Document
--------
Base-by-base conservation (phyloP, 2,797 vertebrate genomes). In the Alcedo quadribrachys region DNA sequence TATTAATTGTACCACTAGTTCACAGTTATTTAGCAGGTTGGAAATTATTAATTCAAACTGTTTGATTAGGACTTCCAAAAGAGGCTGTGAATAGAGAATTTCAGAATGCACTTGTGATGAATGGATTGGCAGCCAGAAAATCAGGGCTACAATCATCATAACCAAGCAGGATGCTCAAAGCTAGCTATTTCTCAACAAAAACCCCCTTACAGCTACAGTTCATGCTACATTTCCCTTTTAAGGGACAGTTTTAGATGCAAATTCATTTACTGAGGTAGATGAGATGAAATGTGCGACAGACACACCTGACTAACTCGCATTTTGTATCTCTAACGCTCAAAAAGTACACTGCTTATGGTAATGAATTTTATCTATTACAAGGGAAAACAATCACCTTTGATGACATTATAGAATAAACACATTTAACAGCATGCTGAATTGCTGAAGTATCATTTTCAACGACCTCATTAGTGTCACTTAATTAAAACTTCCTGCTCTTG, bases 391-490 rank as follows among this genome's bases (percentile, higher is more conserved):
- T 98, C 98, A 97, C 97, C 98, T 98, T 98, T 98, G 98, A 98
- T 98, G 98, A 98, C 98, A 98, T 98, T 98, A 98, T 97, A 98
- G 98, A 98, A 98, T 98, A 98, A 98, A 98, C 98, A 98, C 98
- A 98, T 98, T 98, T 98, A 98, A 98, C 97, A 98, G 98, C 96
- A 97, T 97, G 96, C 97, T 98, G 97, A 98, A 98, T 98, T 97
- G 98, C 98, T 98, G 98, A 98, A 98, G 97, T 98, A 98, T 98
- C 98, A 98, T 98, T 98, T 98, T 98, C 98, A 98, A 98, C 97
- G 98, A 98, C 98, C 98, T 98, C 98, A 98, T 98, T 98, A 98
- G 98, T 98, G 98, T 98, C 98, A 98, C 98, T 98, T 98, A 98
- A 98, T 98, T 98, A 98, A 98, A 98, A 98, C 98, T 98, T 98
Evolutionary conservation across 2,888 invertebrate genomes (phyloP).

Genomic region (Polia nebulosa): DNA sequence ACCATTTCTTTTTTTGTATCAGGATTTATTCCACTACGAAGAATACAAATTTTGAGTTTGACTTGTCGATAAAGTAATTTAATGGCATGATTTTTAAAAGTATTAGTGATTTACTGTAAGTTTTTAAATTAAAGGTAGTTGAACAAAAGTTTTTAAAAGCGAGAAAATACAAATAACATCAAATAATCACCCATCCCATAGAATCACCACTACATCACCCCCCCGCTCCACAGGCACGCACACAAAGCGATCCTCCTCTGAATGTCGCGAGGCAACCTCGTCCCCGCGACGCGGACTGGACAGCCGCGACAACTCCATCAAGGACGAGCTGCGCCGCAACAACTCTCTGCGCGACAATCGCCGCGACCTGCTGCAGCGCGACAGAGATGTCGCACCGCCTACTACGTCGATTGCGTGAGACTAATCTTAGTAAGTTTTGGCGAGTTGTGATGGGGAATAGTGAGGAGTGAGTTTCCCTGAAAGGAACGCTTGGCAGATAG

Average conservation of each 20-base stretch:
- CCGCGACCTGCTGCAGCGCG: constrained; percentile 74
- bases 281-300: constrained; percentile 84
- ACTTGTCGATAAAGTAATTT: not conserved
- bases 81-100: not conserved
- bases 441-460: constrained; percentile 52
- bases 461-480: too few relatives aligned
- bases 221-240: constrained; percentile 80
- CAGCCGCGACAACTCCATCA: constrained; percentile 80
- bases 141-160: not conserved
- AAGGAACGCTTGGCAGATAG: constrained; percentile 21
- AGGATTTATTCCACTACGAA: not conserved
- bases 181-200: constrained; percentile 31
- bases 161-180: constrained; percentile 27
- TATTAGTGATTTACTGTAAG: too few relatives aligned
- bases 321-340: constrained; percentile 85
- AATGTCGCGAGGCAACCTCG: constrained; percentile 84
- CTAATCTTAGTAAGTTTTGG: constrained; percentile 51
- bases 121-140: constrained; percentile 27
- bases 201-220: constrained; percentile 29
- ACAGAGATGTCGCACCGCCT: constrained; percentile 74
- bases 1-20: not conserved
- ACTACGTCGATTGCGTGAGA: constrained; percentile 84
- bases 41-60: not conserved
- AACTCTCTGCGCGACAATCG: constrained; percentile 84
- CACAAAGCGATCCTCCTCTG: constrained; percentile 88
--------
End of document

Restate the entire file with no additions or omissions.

Base-by-base conservation (phyloP, 2,797 vertebrate genomes). In the Alcedo quadribrachys region DNA sequence TATTAATTGTACCACTAGTTCACAGTTATTTAGCAGGTTGGAAATTATTAATTCAAACTGTTTGATTAGGACTTCCAAAAGAGGCTGTGAATAGAGAATTTCAGAATGCACTTGTGATGAATGGATTGGCAGCCAGAAAATCAGGGCTACAATCATCATAACCAAGCAGGATGCTCAAAGCTAGCTATTTCTCAACAAAAACCCCCTTACAGCTACAGTTCATGCTACATTTCCCTTTTAAGGGACAGTTTTAGATGCAAATTCATTTACTGAGGTAGATGAGATGAAATGTGCGACAGACACACCTGACTAACTCGCATTTTGTATCTCTAACGCTCAAAAAGTACACTGCTTATGGTAATGAATTTTATCTATTACAAGGGAAAACAATCACCTTTGATGACATTATAGAATAAACACATTTAACAGCATGCTGAATTGCTGAAGTATCATTTTCAACGACCTCATTAGTGTCACTTAATTAAAACTTCCTGCTCTTG, bases 391-490 rank as follows among this genome's bases (percentile, higher is more conserved):
- T 98, C 98, A 97, C 97, C 98, T 98, T 98, T 98, G 98, A 98
- T 98, G 98, A 98, C 98, A 98, T 98, T 98, A 98, T 97, A 98
- G 98, A 98, A 98, T 98, A 98, A 98, A 98, C 98, A 98, C 98
- A 98, T 98, T 98, T 98, A 98, A 98, C 97, A 98, G 98, C 96
- A 97, T 97, G 96, C 97, T 98, G 97, A 98, A 98, T 98, T 97
- G 98, C 98, T 98, G 98, A 98, A 98, G 97, T 98, A 98, T 98
- C 98, A 98, T 98, T 98, T 98, T 98, C 98, A 98, A 98, C 97
- G 98, A 98, C 98, C 98, T 98, C 98, A 98, T 98, T 98, A 98
- G 98, T 98, G 98, T 98, C 98, A 98, C 98, T 98, T 98, A 98
- A 98, T 98, T 98, A 98, A 98, A 98, A 98, C 98, T 98, T 98
Evolutionary conservation across 2,888 invertebrate genomes (phyloP).

Genomic region (Polia nebulosa): DNA sequence ACCATTTCTTTTTTTGTATCAGGATTTATTCCACTACGAAGAATACAAATTTTGAGTTTGACTTGTCGATAAAGTAATTTAATGGCATGATTTTTAAAAGTATTAGTGATTTACTGTAAGTTTTTAAATTAAAGGTAGTTGAACAAAAGTTTTTAAAAGCGAGAAAATACAAATAACATCAAATAATCACCCATCCCATAGAATCACCACTACATCACCCCCCCGCTCCACAGGCACGCACACAAAGCGATCCTCCTCTGAATGTCGCGAGGCAACCTCGTCCCCGCGACGCGGACTGGACAGCCGCGACAACTCCATCAAGGACGAGCTGCGCCGCAACAACTCTCTGCGCGACAATCGCCGCGACCTGCTGCAGCGCGACAGAGATGTCGCACCGCCTACTACGTCGATTGCGTGAGACTAATCTTAGTAAGTTTTGGCGAGTTGTGATGGGGAATAGTGAGGAGTGAGTTTCCCTGAAAGGAACGCTTGGCAGATAG

Average conservation of each 20-base stretch:
- CCGCGACCTGCTGCAGCGCG: constrained; percentile 74
- bases 281-300: constrained; percentile 84
- ACTTGTCGATAAAGTAATTT: not conserved
- bases 81-100: not conserved
- bases 441-460: constrained; percentile 52
- bases 461-480: too few relatives aligned
- bases 221-240: constrained; percentile 80
- CAGCCGCGACAACTCCATCA: constrained; percentile 80
- bases 141-160: not conserved
- AAGGAACGCTTGGCAGATAG: constrained; percentile 21
- AGGATTTATTCCACTACGAA: not conserved
- bases 181-200: constrained; percentile 31
- bases 161-180: constrained; percentile 27
- TATTAGTGATTTACTGTAAG: too few relatives aligned
- bases 321-340: constrained; percentile 85
- AATGTCGCGAGGCAACCTCG: constrained; percentile 84
- CTAATCTTAGTAAGTTTTGG: constrained; percentile 51
- bases 121-140: constrained; percentile 27
- bases 201-220: constrained; percentile 29
- ACAGAGATGTCGCACCGCCT: constrained; percentile 74
- bases 1-20: not conserved
- ACTACGTCGATTGCGTGAGA: constrained; percentile 84
- bases 41-60: not conserved
- AACTCTCTGCGCGACAATCG: constrained; percentile 84
- CACAAAGCGATCCTCCTCTG: constrained; percentile 88